EDITOR'S NOTE: The following is a regular summary
of operations at DOE's Idaho Site. It has been compiled
in response to a request from stakeholders for more
information on health, safety and environmental
incidents at DOE facilities in Idaho. It also includes a
brief summary of accomplishments at the laboratory. The
report is broken down by contractor:
Advanced Mixed Waste Treatment Project (AMWTP),
Idaho Cleanup Project (ICP)
Idaho National Laboratory (INL). This summary will
be sent to everyone on INL's regular news release
distribution list every other week. To be added to this
distribution list, please call Brad Bugger at (208)
Advanced Mixed Waste Treatment Project
Waste retrieval resumes at the Advanced Mixed Waste Treatment Project.
April 11: Contamination was discovered on the shoe of
a technician who was exiting a contamination buffer area
at the Advanced Mixed Waste Treatment Facility. The
contamination was removed from his shoe and the area
surveyed to make sure there was no further
Waste Retrieval Resumes: Operations to retrieve the
estimated 6,900 cubic meters of stored transuranic waste
remaining at the Idaho site began the week of April 16
at the U.S. Department of Energy’s Advanced Mixed Waste
Treatment Project. Resumption of work comes after a
nearly two-year stoppage of retrieval operations.
Idaho Cleanup Project
An interior feed skid located
within the Integrated Waste Treatment Unit.
March 29: A suspect/counterfeit circuit breaker was
discovered at the Integrated Waste Treatment Unit. The
breaker was removed and a nonconformance report issued.
The contractor for the Idaho Cleanup Project this
week initiated the controlled, phased startup of the
Integrated Waste Treatment Unit, a facility scheduled to
treat 900,000 gallons of radioactive liquid waste stored
in underground tanks at the Idaho Nuclear Technology and
Idaho National Laboratory
March 28: The Advanced Test Reactor was shut down due
to the potential that incorrect data had been submitted
for an experimental package that was being irradiated in
the reactor. The reactor remained shut down until
correct data was verified for the experiment.
April 3: Radioactive particles and debris were
discovered at the Advanced Test Reactor Complex. The
area was roped off to prevent access and particles were
transported to the Radiation Measurement Laboratory for
identification and proper disposal.
April 4: A worker at the Materials and Fuels Complex
suffered a minor leg injury when he was struck by a
spool of cable that rolled down a staircase when a
material handler lost control of a hand truck carrying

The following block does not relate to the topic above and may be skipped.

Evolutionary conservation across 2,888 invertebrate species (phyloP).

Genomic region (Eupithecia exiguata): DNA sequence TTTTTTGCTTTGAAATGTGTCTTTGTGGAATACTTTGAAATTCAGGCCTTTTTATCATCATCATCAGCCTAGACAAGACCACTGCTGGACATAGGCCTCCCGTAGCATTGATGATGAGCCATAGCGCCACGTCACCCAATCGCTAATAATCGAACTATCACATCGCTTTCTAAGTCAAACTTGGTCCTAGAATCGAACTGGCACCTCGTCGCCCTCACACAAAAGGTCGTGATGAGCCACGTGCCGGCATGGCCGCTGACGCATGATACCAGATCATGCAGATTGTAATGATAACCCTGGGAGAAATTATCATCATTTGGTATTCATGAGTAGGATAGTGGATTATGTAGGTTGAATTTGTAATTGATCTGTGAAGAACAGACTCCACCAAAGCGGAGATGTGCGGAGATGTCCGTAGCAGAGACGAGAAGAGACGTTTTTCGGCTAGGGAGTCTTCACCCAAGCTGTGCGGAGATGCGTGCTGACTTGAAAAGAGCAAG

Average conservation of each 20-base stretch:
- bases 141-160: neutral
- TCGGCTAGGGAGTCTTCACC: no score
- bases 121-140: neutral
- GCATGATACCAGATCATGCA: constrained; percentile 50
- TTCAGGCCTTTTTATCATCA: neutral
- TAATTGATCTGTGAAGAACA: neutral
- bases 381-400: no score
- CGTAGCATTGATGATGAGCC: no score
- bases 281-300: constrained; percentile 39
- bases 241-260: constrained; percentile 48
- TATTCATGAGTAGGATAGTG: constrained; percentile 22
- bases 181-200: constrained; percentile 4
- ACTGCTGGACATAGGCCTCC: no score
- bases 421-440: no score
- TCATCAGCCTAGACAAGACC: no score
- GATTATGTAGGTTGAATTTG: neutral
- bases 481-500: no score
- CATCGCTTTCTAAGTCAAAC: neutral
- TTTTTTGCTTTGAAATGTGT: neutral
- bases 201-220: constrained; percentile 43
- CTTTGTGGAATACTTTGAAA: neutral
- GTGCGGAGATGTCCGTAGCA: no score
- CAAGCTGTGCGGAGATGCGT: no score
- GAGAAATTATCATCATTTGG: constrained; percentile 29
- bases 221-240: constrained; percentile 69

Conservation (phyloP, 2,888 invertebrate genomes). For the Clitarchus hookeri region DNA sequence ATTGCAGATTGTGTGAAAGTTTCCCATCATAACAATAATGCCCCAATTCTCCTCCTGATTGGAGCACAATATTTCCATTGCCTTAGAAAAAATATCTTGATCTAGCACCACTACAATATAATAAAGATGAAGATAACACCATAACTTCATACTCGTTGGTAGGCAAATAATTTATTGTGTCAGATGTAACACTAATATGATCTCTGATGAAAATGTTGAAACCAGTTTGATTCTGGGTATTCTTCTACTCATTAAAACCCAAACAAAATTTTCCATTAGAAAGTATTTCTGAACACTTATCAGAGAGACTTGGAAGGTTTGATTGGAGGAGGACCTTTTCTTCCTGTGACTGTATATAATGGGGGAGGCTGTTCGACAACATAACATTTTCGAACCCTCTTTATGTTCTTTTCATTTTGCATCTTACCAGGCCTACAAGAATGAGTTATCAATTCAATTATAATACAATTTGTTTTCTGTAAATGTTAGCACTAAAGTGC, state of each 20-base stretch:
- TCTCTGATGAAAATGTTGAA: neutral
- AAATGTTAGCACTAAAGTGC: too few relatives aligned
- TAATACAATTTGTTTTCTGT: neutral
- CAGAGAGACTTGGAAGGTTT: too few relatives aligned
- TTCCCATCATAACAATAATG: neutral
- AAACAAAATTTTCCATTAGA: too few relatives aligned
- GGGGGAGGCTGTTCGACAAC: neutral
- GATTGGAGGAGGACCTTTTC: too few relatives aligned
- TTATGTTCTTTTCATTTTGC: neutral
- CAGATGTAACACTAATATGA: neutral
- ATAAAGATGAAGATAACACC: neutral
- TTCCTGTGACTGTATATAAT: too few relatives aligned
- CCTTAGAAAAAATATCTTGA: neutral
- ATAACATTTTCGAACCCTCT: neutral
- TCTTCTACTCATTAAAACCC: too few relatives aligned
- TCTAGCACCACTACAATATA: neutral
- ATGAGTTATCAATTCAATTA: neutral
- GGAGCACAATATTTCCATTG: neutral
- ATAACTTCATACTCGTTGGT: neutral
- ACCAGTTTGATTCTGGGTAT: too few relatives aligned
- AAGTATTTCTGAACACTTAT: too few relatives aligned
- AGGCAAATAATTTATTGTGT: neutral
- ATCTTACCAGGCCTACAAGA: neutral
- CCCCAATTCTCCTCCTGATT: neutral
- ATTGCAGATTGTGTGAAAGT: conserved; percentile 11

the cable. (NE-ID—BEA-MFC-2012-0004).
April 4: An operator at the Hot Fuels Examination
Facility was struck by a torque wrench that had fallen
off the back of a truck trailer. Work was halted and the
operator was taken to a medical facility for evaluation
and released. (NE-ID—BEA-HFEF-2012-0002).
April 10: During testing of a safety exhaust system
at the Fuel Conditioning Facility, the fan logic relay
failed to trip within the required time. The decision
was made to replace the relay.
April 17: A fire resulting from welding activities
was detected on the roof of the Analytical Laboratory at
the Materials and Fuels Complex. The Fire Department
extinguished the fire, there were no injuries and only
minor damage to the roof. (NE-ID—BEA-AL-2012-0002).
April 18: While performing hoisting and rigging
operations at the Hot Fuels Examination Facility, a load
shifted, causing a 3000-pound sliding door to disengage
from the shutter shield housing. The door fell
approximately 10 inches to the floor, about three feet
from one of the operators. No one was injured, all work
was stopped and equipment affected by the drop was
April 24: A radiological control technician stepped
on a temporary manhole cover that was dislodged causing
the employee’s leg to slip into the exposed hole. The
worker was taken to the Central Facilities Medical
Center for evaluation, and the manhole area was roped
off and posted. (NE-ID—BEA-RTC-2012-0002).
The Localized Electron Atom Probe (LEAP) at the Center for Advanced
Energy Studies has helped produce some of the clearest results ever
obtained for samples mimicking irradiated nuclear fuel.
Materials Studies: Work at the Idaho National
Laboratory is helping researchers understand factors
that may cause weaknesses in materials exposed to
prolonged radiation inside a nuclear reactor. Such
understanding drives development of new materials with
significantly improved performance, a core aspect of the
INL’s nuclear research mission.
That's why INL is leading efforts to adapt advanced
techniques such as the Localized Electron Atom Probe
(LEAP) for use on irradiated materials. In fact, the
Center for Advanced Energy Studies at INL is home to the
LEAP that has generated some of the clearest results
ever obtained for samples that mimic irradiated fuel.